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Support WebP #140

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heynemann opened this Issue Dec 19, 2012 · 40 comments

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heynemann commented Dec 19, 2012

I was reading this article http://www.igvita.com/2012/12/18/deploying-new-image-formats-on-the-web/ and found myself thinking that it should be fairly easy for us to support webp format (supported currently by chrome and opera).

Do you guys think we should provide some flag that would make thumbor return the smallest possible image? The only downside is that browsers (as is said on the article) do NOT send proper Accept headers.

We could allow the users to specify what formats they want to support. Thumbor would generate the image in all the formats, then pick the smallest one.

What do you guys think?

Contributor

dhardy92 commented Dec 19, 2012

Why not, if toogable of course. As said, there is also some risks on the caching part: From our private caches multiplying entries for a single resource, and for CDN part that seams to be very weak on this part and very uncontrollable.
If this is done we should provide load tests results for overhead knowledge.

This would definitely be useful in mobile app cases where we more closely control what we are requesting. So iOS can just ask for WebP to save mobile bandwidth and speed it all up. The web generally is a bit more tricky but would still be useful.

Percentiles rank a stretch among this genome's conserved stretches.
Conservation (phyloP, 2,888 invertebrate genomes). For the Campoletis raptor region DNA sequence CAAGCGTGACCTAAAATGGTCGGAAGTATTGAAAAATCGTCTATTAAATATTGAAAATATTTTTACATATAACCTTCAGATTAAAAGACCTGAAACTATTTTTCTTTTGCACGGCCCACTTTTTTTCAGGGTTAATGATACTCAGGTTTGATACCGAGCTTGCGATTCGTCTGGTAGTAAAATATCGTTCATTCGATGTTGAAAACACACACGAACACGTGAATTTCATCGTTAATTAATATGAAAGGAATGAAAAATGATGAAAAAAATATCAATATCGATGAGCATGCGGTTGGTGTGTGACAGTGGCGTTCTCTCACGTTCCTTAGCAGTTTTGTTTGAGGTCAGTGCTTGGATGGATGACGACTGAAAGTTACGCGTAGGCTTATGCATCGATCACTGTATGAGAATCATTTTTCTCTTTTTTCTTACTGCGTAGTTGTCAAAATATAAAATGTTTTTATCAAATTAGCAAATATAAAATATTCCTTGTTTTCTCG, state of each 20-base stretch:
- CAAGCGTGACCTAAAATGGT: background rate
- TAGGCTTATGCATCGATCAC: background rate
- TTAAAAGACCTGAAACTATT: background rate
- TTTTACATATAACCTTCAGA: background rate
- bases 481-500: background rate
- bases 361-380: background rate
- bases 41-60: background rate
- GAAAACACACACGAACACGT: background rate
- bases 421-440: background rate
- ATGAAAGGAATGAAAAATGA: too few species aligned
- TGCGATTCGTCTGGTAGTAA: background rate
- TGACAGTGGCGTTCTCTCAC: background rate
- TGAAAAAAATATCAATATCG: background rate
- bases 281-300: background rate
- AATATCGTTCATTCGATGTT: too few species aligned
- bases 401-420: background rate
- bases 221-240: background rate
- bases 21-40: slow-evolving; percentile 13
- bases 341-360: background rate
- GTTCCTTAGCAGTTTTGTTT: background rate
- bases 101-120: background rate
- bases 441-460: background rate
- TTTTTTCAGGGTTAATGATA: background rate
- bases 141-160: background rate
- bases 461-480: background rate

Owner

heynemann commented Jan 25, 2013

That's what I thought... ;)

Bernardo Heynemann
Developer @ globo.com

On Fri, Jan 25, 2013 at 4:44 PM, Dan Harvey notifications@github.comwrote:

This would definitely be useful in mobile app cases where we more closely
control what we are requesting. So iOS can just ask for WebP to save mobile
bandwidth and speed it all up. The web generally is a bit more tricky but
would still be useful.


Reply to this email directly or view it on GitHubhttps://github.com/globocom/thumbor/issues/140#issuecomment-12714711.

Member

rafaelcaricio commented Feb 6, 2013

Very interesting article and I think that would be nice if Thumbor had such support.

Contributor

runa commented Feb 8, 2013

+1
Another article http://blog.chromium.org/2013/02/using-webp-to-improve-speed.html
In LATAM Chrome traffic is huge so I guess this will help a big % of our users.

How would you implement it, @heynemann ? Checking the Accept header and, if useless, sniffing the User-Agent?

Owner

heynemann commented Feb 8, 2013

Probably not sniffing the user agent as that's VERY dangerous. If we
identify it incorrectly, BOOM, all images go blank for that user agent.

Using the Accept header seems like the way to go. What do you guys think?

Cheers,

Bernardo Heynemann
Developer @ globo.com

On Fri, Feb 8, 2013 at 11:50 AM, martin sarsale notifications@github.comwrote:

+1
Another article
http://blog.chromium.org/2013/02/using-webp-to-improve-speed.html
In LATAM Chrome traffic is huge so I guess this will help a big % of
our users.

How would you implement it, @heynemann https://github.com/heynemann ?
Checking the Accept header and, if useless, sniffing the User-Agent?


Reply to this email directly or view it on GitHubhttps://github.com/globocom/thumbor/issues/140#issuecomment-13290877.

Member

rafaelcaricio commented Feb 8, 2013